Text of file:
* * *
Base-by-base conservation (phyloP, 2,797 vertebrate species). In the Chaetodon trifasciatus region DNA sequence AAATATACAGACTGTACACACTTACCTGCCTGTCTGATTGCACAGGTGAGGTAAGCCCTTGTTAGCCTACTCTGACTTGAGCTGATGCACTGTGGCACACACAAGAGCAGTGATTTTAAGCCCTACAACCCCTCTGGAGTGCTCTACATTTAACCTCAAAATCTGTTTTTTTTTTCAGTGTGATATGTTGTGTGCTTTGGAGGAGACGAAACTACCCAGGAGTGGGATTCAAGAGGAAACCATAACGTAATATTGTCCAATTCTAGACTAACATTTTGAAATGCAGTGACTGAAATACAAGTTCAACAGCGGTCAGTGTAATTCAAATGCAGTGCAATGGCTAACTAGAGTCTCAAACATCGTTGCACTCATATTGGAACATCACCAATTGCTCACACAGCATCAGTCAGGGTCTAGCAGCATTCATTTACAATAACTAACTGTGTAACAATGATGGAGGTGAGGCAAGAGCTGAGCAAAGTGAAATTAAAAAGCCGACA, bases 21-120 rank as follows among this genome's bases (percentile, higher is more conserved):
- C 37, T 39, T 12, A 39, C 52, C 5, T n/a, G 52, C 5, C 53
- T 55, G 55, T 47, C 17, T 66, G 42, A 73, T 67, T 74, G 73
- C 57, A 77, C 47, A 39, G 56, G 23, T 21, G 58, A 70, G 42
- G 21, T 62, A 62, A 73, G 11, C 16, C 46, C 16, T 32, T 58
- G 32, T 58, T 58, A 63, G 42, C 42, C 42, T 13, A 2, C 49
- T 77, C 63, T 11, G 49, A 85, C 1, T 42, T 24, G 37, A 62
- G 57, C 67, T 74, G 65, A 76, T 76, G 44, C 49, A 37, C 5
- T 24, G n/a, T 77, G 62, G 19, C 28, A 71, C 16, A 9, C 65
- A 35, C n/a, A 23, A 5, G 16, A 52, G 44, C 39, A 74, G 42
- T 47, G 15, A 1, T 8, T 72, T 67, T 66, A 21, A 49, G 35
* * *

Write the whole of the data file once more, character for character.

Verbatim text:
Base-by-base conservation (phyloP, 2,797 vertebrate species). In the Chaetodon trifasciatus region DNA sequence AAATATACAGACTGTACACACTTACCTGCCTGTCTGATTGCACAGGTGAGGTAAGCCCTTGTTAGCCTACTCTGACTTGAGCTGATGCACTGTGGCACACACAAGAGCAGTGATTTTAAGCCCTACAACCCCTCTGGAGTGCTCTACATTTAACCTCAAAATCTGTTTTTTTTTTCAGTGTGATATGTTGTGTGCTTTGGAGGAGACGAAACTACCCAGGAGTGGGATTCAAGAGGAAACCATAACGTAATATTGTCCAATTCTAGACTAACATTTTGAAATGCAGTGACTGAAATACAAGTTCAACAGCGGTCAGTGTAATTCAAATGCAGTGCAATGGCTAACTAGAGTCTCAAACATCGTTGCACTCATATTGGAACATCACCAATTGCTCACACAGCATCAGTCAGGGTCTAGCAGCATTCATTTACAATAACTAACTGTGTAACAATGATGGAGGTGAGGCAAGAGCTGAGCAAAGTGAAATTAAAAAGCCGACA, bases 21-120 rank as follows among this genome's bases (percentile, higher is more conserved):
- C 37, T 39, T 12, A 39, C 52, C 5, T n/a, G 52, C 5, C 53
- T 55, G 55, T 47, C 17, T 66, G 42, A 73, T 67, T 74, G 73
- C 57, A 77, C 47, A 39, G 56, G 23, T 21, G 58, A 70, G 42
- G 21, T 62, A 62, A 73, G 11, C 16, C 46, C 16, T 32, T 58
- G 32, T 58, T 58, A 63, G 42, C 42, C 42, T 13, A 2, C 49
- T 77, C 63, T 11, G 49, A 85, C 1, T 42, T 24, G 37, A 62
- G 57, C 67, T 74, G 65, A 76, T 76, G 44, C 49, A 37, C 5
- T 24, G n/a, T 77, G 62, G 19, C 28, A 71, C 16, A 9, C 65
- A 35, C n/a, A 23, A 5, G 16, A 52, G 44, C 39, A 74, G 42
- T 47, G 15, A 1, T 8, T 72, T 67, T 66, A 21, A 49, G 35